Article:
A Broad Mandate
That simple, one-sentence mission statement will lead to major changes in the way many residential structures are designed and built. It reads:
"Our mission is to promote environmentally friendly home building methods and practices, and to enhance our communities through leadership in sustainable development" (Built Green website).The Master Builders Association developed the Built Green program in partnership with King and Snohomish counties. Other local governments and corporations also provided funding. Major sponsors in 2009 include Puget Sound Energy, Whirlpool Corporation, and Northwest Energy Star. The program's approach is comprehensive, and includes individuals and organizations representing virtually every aspect of residential housing, from architects to builders to public utilities.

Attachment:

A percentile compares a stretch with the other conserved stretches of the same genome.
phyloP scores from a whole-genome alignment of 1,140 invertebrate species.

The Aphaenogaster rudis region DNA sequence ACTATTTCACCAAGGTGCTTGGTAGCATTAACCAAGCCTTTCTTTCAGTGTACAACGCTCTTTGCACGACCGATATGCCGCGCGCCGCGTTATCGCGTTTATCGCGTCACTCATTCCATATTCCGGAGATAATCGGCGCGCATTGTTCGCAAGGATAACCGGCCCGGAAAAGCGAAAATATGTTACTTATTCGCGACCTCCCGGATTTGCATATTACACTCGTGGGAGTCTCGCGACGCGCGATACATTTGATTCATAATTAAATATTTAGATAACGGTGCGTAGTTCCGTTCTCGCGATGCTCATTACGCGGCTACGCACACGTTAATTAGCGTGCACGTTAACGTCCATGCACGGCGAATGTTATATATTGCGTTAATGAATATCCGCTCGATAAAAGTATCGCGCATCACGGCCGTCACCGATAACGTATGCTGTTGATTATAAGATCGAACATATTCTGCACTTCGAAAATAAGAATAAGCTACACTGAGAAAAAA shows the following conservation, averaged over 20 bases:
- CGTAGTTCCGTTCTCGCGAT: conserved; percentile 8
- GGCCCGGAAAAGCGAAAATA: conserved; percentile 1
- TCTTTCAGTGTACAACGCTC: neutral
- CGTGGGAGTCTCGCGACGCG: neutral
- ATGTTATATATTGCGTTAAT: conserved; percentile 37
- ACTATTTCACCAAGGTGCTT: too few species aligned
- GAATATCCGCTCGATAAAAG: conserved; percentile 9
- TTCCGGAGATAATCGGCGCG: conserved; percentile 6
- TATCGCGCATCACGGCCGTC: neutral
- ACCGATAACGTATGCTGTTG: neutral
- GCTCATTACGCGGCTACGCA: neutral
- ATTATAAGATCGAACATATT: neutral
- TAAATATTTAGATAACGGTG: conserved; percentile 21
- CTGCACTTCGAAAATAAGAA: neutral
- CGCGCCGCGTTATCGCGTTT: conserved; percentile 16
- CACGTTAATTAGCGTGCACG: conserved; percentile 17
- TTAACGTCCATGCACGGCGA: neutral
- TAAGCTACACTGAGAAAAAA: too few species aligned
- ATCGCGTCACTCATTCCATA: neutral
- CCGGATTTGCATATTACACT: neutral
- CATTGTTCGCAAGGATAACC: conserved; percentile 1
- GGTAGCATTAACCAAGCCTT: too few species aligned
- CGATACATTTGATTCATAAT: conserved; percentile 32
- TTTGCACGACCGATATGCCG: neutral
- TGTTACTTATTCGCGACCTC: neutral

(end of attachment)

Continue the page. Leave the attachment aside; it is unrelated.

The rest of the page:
Threatened Salmon Spawn an Idea
The original impetus for the Built Green program came from a March 1999 report by the National Marine Fisheries Service that added seven Washington salmon populations to the endangered or threatened species lists, joining six salmon and steelhead runs that had been designated earlier. Coincidentally, in that same month, the National Association of Homebuilders was holding its first annual Green Building conference in Denver, Colorado, where the first Built Green program run by a home-building organization had been started in 1995. Master Builders Association Executive Officer Sam Anderson proposed a similar local building program for King and Snohomish counties.
One of the first tasks was to pick someone to run the effort, and Peter Orser of Quadrant Homes became Built Green's first director. Anderson and Orser realized that certain aspects of the home-construction industry -- particularly land development, transportation, and the manufacturing and use of building materials -- had potentially heavy impacts on salmon spawning areas. They decided that with careful planning and cooperation, a program like Built Green could contribute to the survival of salmon runs and the possible renaissance of the fisheries that had relied on the abundance of earlier days.